The Alabama Legislature passed the largest Education Trust Fund (ETF) in state history Saturday, despite projections for lower tax revenues due to the COVID-19 economic fallout.
Senate Finance and Taxation Education Committee Chairman Arthur Orr, R-Decatur, attributed the growth to conservative budgeting in recent years.
“Very pleased to announce the passage of the Education Trust Fund Budget!” Orr tweeted. “This will mark the largest (yet, very conservative [thanks] to many years of good budgeting) education budget in state history. This budget will put education first across the state!”
The $7.2 billion budget now goes to Gov. Kay Ivey for her signature or veto. She could also add executive amendments to either budget, which would send them back to the Legislature for further action. Both chambers adjourned Saturday but were expected to reconvene May 18, the last day allowed for the 2020 Regular Session under the state constitution.
Career technology and agriculture fared well in the ETF, with key programs mostly level funded from the current fiscal year budget.
Career Tech operations and maintenance held firm at $5 million, while Career Tech Initiative appropriations included a one-time increase of $215,000 for repairs at the Cullman County Agricultural Trade Center. Overall, the Career Tech line item was $8.3 million, including $451,900 for agribusiness education programs such as Ag in the Classroom. State funding for the Liberty Learning Foundation was flat at $275,000.
Spending also was maintained for rural medicine programs at Auburn University, Tuskegee University and the University of Alabama, while the program at the University of Alabama in Huntsville saw a modest increase of $21,000. Altogether, the programs received almost $2.7 million.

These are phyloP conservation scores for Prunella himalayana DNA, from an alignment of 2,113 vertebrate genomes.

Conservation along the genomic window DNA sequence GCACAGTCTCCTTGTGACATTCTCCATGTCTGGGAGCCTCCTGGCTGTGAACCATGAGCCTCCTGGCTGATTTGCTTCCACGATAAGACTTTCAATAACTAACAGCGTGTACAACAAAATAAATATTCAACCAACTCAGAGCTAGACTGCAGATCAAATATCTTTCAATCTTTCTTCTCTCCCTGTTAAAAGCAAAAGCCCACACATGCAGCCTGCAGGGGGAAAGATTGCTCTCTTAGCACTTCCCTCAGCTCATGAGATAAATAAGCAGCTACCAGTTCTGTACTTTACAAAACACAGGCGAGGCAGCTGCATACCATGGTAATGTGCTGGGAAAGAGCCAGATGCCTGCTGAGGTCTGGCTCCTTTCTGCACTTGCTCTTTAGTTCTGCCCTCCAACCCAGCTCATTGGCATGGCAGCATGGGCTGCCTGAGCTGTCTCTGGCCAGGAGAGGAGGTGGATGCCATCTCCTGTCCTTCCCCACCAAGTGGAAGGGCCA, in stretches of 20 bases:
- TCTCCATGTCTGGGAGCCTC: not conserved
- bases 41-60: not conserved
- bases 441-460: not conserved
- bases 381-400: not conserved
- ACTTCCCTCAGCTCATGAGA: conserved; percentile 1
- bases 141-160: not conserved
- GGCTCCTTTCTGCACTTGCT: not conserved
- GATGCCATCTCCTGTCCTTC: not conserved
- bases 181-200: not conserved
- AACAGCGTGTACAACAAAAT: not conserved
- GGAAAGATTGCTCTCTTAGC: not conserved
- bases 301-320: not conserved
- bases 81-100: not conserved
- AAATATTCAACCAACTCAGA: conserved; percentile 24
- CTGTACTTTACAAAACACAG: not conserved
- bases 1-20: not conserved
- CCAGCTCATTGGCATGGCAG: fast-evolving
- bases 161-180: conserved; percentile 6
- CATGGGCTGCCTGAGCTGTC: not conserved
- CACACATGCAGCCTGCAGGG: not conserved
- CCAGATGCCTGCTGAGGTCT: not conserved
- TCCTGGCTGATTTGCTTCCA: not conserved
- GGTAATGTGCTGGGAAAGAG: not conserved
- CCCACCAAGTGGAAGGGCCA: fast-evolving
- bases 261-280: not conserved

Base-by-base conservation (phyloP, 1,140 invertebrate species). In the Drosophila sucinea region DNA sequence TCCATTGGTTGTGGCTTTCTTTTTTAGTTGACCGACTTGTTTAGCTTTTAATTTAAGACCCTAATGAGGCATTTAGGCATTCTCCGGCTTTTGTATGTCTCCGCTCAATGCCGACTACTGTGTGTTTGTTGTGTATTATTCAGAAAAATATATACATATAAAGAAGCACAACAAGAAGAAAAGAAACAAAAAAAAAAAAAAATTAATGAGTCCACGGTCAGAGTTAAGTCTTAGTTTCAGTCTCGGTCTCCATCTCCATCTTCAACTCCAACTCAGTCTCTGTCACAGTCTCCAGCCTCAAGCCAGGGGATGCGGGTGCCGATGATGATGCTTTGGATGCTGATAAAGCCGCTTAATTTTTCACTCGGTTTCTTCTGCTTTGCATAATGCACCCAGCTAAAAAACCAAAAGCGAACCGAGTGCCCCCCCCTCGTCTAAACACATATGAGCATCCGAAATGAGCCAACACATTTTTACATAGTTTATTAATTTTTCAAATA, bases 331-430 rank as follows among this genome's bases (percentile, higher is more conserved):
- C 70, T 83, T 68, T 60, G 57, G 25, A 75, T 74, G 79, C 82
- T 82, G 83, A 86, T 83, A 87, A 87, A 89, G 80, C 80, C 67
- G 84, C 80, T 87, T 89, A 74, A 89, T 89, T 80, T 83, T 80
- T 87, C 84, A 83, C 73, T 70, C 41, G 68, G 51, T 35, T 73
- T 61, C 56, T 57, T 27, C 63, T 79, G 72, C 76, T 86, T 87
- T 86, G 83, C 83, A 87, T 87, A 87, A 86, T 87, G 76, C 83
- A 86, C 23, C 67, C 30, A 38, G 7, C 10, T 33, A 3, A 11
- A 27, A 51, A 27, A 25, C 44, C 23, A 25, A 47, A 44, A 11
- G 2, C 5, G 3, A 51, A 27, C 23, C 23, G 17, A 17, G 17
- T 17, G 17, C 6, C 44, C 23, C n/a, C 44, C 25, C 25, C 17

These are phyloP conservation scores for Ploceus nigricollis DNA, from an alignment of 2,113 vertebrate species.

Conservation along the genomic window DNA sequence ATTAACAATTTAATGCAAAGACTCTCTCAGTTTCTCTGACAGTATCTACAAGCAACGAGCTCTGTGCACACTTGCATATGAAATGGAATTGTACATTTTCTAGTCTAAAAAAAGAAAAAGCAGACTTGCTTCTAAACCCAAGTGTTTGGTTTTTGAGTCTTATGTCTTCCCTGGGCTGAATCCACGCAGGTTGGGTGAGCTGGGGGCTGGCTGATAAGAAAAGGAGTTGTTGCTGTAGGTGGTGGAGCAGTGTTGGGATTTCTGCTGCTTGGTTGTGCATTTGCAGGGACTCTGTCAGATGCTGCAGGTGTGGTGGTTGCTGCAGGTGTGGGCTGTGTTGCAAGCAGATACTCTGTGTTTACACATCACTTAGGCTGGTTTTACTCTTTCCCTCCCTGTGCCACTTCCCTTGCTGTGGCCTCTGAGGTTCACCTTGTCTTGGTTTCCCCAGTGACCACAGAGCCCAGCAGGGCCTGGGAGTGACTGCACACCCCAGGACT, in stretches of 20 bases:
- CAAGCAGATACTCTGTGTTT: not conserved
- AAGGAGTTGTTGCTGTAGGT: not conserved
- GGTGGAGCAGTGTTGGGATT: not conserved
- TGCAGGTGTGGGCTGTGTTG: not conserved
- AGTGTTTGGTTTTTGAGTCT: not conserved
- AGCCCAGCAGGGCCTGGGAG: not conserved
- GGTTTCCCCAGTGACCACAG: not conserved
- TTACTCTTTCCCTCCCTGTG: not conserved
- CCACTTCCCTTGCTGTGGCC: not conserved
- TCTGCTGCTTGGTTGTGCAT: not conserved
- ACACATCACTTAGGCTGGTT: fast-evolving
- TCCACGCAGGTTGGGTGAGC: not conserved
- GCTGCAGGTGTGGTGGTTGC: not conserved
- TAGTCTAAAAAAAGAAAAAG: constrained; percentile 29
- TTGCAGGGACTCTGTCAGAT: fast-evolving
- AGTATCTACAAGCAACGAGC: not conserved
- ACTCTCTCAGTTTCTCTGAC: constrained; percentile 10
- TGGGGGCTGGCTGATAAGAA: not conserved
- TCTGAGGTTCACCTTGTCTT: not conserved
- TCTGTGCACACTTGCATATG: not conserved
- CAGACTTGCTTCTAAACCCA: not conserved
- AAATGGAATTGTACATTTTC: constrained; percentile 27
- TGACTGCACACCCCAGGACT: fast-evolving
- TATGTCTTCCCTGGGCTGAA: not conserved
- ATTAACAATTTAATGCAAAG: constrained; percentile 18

The Alabama Agricultural Land Grant Alliance (AALGA) was funded at $5.6 million, including a $100,000 increase to match U.S. Department of Agriculture spending at Tuskegee University. The Soil and Water Conservation Committee received an additional $200,000 for a total of $2.1 million. The appropriation for Resource Conservation and Development (RC&D) programs was up $500,000 to $3.1 million.
Agricultural funding at Auburn University included $250,000 for the Poultry Science Department and a new appropriation of $250,000 for a national livestock coordinator within the College of Agriculture. Duties for the new position would include revival of Auburn’s Livestock Judging Team.
The Alabama Agricultural Experiment Station saw an increase of $673,000 to $34.3 million, while the Alabama Cooperative Extension System increased $707,000 to $36 million.
The Commerce Department received $400,000 to support economic development through a new Rural Marketing Program. The Rural Broadband Grant Program through the Alabama Department of Economic and Community Affairs (ADECA) was level funded at $20 million.
Absent from ETF spending was a pay increase for teachers, which had been broadly supported prior to the economic downturn. For more detailed information on the ETF, visit the Legislative Services Agency at lsa.state.al.us.